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Fritz Scholder, The Last Ride

On view in the East Garden

sculpture garden 2020

Fritz Scholder
Luiseño
1937 Breckenridge, Minnesota – 2005 Phoenix, Arizona
The Last Ride
1990
bronze, ed. 7/7
Albuquerque Museum, museum purchase, 1991 General Obligation Bonds and 1% for Art Funds, City of Albuquerque
PC1992.99.1

Fritz Scholder’s artwork challenged both the conventional artistic representations of Native Americans and the expectations placed on contemporary Native American artists. The Last Ride depicts a rider on horseback, a common motif in public sculpture. The figure and the horse, however, are anonymous abstracted forms rendered with few naturalistic details. Scholder’s sculpture challenges the ideas of memorializing individuals as a way of commemorating history. In many of his paintings, Scholder depicts Native Americans in highly abstract portraits that contrast with the overly romanticized imagery of Indigenous peoples that is common throughout the Southwest. Scholder, who was one-quarter Luiseño, did not grow up identifying as indigenous; he pushed artistic and political boundaries by painting Native Americans in settings that were considered unconventional.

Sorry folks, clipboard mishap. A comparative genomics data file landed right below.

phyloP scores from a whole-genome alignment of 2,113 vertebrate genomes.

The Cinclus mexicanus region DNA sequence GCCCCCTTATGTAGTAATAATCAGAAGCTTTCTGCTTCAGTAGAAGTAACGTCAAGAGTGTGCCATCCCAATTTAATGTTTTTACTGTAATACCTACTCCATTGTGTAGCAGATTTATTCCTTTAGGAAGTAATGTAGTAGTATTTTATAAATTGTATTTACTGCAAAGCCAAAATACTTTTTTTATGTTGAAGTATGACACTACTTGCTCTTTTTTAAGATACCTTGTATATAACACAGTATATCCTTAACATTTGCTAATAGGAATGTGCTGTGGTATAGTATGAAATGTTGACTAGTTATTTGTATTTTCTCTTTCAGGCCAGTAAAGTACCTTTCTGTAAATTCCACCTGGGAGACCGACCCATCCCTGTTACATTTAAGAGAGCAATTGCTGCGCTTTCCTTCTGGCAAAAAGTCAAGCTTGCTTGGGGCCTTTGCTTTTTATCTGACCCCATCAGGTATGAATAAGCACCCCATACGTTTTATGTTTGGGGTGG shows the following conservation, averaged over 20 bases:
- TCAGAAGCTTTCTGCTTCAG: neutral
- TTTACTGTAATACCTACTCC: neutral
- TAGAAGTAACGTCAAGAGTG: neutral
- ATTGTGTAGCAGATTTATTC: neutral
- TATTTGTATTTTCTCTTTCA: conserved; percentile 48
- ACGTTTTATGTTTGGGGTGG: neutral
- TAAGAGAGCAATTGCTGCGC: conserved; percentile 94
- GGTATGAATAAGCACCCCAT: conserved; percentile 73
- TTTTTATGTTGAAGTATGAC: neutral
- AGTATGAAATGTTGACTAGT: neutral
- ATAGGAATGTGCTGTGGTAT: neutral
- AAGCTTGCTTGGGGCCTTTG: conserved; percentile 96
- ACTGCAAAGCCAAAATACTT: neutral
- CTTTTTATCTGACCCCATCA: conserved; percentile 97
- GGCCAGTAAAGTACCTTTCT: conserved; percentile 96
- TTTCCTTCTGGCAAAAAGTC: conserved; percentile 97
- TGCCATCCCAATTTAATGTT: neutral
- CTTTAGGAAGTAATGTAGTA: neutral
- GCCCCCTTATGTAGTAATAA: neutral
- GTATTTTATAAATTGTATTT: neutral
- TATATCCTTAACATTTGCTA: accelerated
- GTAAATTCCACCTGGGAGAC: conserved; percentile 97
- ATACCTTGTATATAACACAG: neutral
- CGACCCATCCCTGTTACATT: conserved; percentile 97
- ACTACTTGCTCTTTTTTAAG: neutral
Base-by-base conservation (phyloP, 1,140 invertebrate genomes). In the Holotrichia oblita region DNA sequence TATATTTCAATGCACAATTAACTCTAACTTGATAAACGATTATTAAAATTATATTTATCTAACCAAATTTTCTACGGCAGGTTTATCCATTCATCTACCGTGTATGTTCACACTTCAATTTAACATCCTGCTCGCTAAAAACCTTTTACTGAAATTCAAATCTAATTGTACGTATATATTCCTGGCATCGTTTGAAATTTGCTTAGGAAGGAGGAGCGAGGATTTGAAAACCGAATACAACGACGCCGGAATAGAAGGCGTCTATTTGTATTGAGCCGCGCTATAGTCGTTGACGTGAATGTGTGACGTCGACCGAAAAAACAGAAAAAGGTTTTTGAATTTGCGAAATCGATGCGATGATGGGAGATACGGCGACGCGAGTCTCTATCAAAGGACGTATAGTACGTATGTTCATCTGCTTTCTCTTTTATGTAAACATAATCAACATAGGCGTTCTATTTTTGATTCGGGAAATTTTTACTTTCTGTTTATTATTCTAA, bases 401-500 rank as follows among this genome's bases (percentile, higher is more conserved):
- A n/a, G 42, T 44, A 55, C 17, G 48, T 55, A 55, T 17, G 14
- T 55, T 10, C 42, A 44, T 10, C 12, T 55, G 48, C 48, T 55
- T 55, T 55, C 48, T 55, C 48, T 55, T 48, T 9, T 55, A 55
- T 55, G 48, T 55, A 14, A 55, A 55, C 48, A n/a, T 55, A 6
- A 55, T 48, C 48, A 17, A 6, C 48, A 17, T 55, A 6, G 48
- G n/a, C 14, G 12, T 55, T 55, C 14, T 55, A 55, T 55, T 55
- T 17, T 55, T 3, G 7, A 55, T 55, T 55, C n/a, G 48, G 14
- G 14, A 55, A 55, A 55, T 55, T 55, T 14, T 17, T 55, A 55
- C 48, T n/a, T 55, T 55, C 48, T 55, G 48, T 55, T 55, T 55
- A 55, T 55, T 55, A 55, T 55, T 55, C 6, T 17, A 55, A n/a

Along with fellow instructors Allan Houser and Charles Loloma at the Institute for American Indian Art, Scholder contributed to changing how Native American Art was perceived. Their work ­ demonstrated how Native American artists incorporated a many subjects, styles and methods which expanded the context of Art History and contemporary American Indian Art.